I recently updated All at Sea (now renamed Murder at Sea - blog post here) for Freeform Games. Murder at Sea is one of Freeform Games’ oldest games and was written by Chris Boote. We’ve changed formats since it came out and I’m bringing it up to date - and in doing so I’m taking the opportunity to improve it a little here and there.
Some of the changes include:
- Giving everyone a consistent number of abilities - three in our case. We’ve also standardised our abilities.
- Giving everyone a Secret and a Clue - previously the characters all had Secrets but, unusually for one of our games, no Clues.
- Adding artwork to the items and money.
- Adding a detective character to the game.
- Adding a solution to be read out by the detective.
- Tweaking some of the other characters.
Our games have evolved over the last few years, and just from reading through Murder at Sea I can see that the characters are uneven. We’re not getting complaints from our customers, but even so I can see room for improvement.
So that I don’t miss anything important, I’ve created a system for identifying the weaker ones so that I can improve them a little. In quite a few cases I didn’t need a system to tell me that - but it’s useful to spot the ones that aren’t so obvious. And what the system did tell me is what changes I should make.
I haven’t used a plot matrix partly because we didn’t use one for Murder at Sea, but mostly because while I find a plot matrix to be excellent when writing a game, I don’t find them so useful when editing an older game. (And my experience of back-fitting a plot matrix into an existing game is that it’s more trouble than it’s worth.)
I think even if I had a plot matrix, it would still be worth making a different assessment. Looking at the game through a different lens throws up different problems - and the more ways you do this the more problems you catch.
So I’ve created a table that ranks each character on the following:
- I’ve judged the length of the character background text. If it’s over a page (I’ve put all the characters into our standard booklet format), it scores 5. If the text is somewhere between three-quarters and a page long, it scores 3. If it is less than that it scores only 1 (and some characters did).
- I’ve scored two points for each goal.
- I’ve scored one point for each “Other Person” listed on the character sheet, to a maximum of five points.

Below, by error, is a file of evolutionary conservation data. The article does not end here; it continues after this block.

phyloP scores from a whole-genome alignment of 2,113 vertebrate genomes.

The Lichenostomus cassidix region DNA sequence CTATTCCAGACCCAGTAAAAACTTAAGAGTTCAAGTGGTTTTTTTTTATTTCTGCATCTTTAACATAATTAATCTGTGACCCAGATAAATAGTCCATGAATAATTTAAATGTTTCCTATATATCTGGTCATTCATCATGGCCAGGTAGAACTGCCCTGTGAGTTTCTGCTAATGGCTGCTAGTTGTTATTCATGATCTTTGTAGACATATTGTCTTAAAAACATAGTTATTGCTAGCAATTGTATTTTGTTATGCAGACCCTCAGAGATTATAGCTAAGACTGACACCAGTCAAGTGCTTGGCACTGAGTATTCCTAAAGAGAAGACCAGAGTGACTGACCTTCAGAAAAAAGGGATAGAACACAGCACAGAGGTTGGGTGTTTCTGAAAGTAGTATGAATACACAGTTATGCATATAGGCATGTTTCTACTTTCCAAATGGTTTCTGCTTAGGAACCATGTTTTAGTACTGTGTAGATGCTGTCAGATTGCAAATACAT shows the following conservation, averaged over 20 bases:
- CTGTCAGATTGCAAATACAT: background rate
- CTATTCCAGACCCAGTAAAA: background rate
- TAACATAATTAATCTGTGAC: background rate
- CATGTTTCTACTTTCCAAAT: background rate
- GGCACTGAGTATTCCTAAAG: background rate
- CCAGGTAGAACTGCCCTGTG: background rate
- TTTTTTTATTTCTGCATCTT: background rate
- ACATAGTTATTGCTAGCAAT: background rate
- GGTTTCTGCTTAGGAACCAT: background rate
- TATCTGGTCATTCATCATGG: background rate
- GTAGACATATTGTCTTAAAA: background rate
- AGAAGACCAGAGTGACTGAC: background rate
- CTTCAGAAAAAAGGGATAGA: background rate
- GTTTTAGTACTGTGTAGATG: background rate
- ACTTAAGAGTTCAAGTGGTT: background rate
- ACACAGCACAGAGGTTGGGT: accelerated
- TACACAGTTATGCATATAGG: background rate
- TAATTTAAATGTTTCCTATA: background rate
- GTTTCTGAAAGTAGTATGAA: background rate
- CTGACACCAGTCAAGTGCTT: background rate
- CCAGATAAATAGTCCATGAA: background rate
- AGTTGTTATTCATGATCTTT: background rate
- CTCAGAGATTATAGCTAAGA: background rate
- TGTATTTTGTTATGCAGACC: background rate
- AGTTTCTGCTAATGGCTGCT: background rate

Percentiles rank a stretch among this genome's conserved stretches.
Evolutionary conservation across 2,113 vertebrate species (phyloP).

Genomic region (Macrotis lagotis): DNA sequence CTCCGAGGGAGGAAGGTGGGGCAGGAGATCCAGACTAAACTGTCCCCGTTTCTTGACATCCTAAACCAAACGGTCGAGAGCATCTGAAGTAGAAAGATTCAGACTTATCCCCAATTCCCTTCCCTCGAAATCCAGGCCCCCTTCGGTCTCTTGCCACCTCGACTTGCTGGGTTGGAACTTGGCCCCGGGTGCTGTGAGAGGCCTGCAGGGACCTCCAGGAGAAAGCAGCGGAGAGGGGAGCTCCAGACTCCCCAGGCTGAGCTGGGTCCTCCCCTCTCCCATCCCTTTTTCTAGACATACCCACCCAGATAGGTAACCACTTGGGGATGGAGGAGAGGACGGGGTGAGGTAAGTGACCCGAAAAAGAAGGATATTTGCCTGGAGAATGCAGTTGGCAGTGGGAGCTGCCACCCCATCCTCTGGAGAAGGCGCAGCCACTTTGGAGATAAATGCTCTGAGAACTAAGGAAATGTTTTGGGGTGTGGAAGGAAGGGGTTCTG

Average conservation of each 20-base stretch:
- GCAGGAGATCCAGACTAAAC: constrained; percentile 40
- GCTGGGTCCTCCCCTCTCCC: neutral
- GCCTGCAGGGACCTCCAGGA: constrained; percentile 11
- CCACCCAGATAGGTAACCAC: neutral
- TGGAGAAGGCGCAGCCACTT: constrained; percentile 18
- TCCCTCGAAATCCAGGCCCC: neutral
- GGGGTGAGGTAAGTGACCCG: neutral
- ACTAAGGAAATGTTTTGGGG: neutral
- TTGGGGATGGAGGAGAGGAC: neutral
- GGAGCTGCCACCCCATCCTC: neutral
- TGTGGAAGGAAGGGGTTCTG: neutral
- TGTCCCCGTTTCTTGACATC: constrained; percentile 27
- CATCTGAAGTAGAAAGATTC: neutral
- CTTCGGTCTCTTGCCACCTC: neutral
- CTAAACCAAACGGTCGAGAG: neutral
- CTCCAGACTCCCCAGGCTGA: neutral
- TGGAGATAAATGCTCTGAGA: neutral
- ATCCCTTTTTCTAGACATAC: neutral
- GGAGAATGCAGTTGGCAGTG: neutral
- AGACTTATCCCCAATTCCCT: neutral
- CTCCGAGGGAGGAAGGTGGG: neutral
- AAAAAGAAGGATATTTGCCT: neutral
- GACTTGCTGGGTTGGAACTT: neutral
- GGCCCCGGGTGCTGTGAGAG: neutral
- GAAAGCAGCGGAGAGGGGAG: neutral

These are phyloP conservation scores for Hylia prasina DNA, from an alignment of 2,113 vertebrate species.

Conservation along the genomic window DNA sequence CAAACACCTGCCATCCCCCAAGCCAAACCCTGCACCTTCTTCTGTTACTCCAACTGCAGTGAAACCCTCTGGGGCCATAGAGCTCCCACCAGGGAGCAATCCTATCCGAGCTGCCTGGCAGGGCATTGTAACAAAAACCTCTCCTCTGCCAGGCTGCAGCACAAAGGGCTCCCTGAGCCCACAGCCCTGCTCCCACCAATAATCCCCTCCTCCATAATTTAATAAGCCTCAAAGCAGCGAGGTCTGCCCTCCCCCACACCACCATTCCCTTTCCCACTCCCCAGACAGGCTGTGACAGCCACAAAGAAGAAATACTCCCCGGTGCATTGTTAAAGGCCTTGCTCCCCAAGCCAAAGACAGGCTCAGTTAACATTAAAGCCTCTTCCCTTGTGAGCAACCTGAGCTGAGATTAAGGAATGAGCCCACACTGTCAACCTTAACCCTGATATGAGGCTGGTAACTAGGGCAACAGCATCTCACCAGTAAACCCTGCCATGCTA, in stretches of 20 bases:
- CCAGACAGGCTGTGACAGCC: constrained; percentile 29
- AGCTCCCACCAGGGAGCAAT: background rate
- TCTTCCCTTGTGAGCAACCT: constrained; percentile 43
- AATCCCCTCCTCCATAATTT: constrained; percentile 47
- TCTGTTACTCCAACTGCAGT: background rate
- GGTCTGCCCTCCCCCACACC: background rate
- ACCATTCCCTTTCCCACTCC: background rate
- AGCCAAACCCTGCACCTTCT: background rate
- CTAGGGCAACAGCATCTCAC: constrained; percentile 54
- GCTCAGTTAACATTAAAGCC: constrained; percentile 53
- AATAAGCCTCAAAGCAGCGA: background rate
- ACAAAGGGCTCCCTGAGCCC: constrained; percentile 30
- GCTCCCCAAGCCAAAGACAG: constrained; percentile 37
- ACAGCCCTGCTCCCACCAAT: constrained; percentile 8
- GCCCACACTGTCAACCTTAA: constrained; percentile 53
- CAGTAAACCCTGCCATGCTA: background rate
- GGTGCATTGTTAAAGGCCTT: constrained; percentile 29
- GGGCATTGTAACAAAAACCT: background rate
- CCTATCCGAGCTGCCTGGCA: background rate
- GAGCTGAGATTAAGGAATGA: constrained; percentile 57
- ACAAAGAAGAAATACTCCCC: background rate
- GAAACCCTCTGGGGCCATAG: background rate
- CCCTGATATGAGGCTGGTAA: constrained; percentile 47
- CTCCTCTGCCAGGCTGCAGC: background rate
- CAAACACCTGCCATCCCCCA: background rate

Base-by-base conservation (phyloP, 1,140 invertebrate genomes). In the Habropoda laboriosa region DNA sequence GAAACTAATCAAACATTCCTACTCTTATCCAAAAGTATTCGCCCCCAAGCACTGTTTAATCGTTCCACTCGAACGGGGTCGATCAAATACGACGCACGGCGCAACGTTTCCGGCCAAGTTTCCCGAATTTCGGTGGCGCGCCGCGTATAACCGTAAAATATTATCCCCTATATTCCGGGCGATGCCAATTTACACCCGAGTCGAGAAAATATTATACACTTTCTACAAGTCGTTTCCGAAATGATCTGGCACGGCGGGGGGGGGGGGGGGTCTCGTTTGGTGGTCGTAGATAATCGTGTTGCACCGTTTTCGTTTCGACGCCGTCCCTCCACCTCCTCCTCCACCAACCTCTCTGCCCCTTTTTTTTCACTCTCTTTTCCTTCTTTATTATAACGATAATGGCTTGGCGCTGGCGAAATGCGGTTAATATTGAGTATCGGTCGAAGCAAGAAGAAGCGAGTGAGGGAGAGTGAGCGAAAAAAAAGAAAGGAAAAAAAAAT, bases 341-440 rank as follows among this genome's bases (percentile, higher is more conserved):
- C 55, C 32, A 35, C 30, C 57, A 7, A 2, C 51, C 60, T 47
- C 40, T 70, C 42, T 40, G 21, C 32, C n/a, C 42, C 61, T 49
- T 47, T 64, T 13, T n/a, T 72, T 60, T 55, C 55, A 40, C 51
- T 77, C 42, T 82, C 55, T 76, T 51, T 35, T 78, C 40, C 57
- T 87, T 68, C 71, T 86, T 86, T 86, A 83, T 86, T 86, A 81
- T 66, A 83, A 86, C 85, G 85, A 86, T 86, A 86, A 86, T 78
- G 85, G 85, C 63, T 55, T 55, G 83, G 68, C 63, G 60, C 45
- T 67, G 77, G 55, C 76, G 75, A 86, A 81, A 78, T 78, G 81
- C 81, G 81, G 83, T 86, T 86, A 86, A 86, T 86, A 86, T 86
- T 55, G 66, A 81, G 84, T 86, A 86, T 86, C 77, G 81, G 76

(Note that this doesn’t address the quality of the writing - a page of waffle shouldn’t really score the same as a page of plot. I’ve dealt with that by removing as much waffle as possible before scoring. I could have added a score for “overall quality”, but I’m pretty happy with how things turned out so I’m not sure that was necessary.)
|Background text - > 1||5||1||1|
|Background text 0.75 to 1||3||1|
|Background text - <0.75||1||1|
|Other People (max of 5 points)||1||5||4||5||5||5|
Here’s an extract from the table, showing clearly that “RT” clearly needs some work.
As I’m updating the characters, I updated the table as well, which helps me track my progress.
Interestingly, I’ve noticed that characters with few goals often have very short character background text - and in giving them goals I often give them more text as well. (This may mean I’m not doing enough, but my instincts tell me that this isn’t a problem.)
In terms of scoring, I’m interested in relative scores rather than absolute scores. I’ve decided that a score of 18 is good enough, and that anything below that has to be addressed. There’s not a lot of science in choosing 18 - it was a judgement call.
Obviously the system is a guide, not a rule. I’m happy to ignore it where I feel that a character is good enough.
We also got some criticism that All at Sea was too hard to solve, so one of the things I did with Murder at Sea was list out all the Clues and make sure the trail was solid enough. It’s still not an easy murder to solve, but hopefully it’s not quite as impenetrable as it was before. (The new detective character may help that as she has an ability that lets her see each character’s Clue.)
And the rest was formatting and proofreading.
Article by Steve Hatherley.